At least one psychologist’s research indicates the answer is, “Yes.” Psychologist Lindsey Wood based her Master’s thesis on a study comparing the rate of acquisition for behaviors taught with a verbal marker versus a clicker.
You can view Wood’s entire thesis online, Clicker Bridging Stimulus Efficacy. Interestingly, and not surprising to those of us who are clicker trainers, Wood’s research indicated that:
There was a decrease of over 1/3 in training time and number of required reinforcements for the clicker as compared to the verbal condition group. The clicker trained dogs achieved behavior acquisition in significantly (p < .05) fewer minutes and required significantly fewer primary reinforcements than verbal condition dogs. The difference in effectiveness of the two bridging stimuli was most apparent at the onset of each new task component. It appears that use of the clicker, by providing a more precise marker than a verbal bridging stimulus, is responsible for superior acquisition of complex behaviors such as that studied here. The facilitation of learning provided by the clicker bridging stimulus has important implications for animal training, especially when professionals are confronted with time constraints. The potential of the clicker stimulus to improve animal learning throughout the entire process of a behavior may not only increase the rate of behavior acquisition, but also reduce animal frustration and further enhance the relationship between trainer and animal.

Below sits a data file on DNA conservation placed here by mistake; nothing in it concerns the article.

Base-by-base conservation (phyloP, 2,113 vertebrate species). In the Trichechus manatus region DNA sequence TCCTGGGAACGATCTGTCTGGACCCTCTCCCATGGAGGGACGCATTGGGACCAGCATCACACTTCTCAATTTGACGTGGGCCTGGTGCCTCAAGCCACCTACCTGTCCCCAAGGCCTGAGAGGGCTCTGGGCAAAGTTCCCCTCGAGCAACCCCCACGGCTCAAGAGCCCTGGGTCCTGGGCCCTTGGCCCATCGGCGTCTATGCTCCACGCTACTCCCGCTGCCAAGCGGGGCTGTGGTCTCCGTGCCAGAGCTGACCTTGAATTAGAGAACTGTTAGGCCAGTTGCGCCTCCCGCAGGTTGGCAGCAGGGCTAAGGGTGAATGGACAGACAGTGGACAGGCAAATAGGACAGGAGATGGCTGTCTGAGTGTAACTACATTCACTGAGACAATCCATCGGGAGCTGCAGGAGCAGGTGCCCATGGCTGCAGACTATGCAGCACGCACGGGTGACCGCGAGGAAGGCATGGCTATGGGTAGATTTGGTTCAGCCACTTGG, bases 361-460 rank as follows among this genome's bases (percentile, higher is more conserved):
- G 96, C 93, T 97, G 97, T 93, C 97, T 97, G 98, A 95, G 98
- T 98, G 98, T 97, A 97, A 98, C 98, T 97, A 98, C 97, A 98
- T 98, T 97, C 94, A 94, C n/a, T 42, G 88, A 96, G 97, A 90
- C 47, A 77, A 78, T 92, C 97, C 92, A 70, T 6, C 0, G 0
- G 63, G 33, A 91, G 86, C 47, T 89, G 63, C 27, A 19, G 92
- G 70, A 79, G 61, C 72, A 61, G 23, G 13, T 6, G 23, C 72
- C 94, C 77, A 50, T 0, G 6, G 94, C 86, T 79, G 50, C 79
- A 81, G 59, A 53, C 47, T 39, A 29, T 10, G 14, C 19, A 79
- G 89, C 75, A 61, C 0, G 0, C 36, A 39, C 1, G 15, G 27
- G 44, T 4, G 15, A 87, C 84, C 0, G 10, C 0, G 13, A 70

Woods’ research also demonstrated that while the clicker speeds the acquisition of new behavior in a naive learner, a clicker and verbal marker worked equally well to maintain an already known behavior. One concept that many pet owners (and many trainers, too) fail to understand is that the clicker is a teaching tool – once the behavior is learned, it is appropriate and recommended that the handler replace the clicker with a verbal marker.
Woods’ research showed that…
Dogs trained with a clicker learned the targeting behavior in an average time of 36 minutes.
Dogs trained with a verbal marker learned the targeting behavior in an average time of 59 minutes.
The clicker trained dogs required an average of 83 food reinforcements to complete the exercise.
The dogs taught with a verbal marker required an average of 126 primary reinforcements to complete the exercise.
In the initial stage of training, verbally marked dogs required nearly twice as many reinforcements to achieve the same level of performance as their clicker trained counterparts. Wood’s findings “suggests the clicker not only facilitates learning of a novel behavior as a whole, but also of each new task component within that novel behavior.”
So is the “clicker” quicker? Wood’s research indicates that the answer is yes. I hope her work inspires further research on the topic. If you’d like to learn more about the clicker and its effect on rates of learning, check out Karen Pryor’s most recent book, Reaching the Animal Mind.
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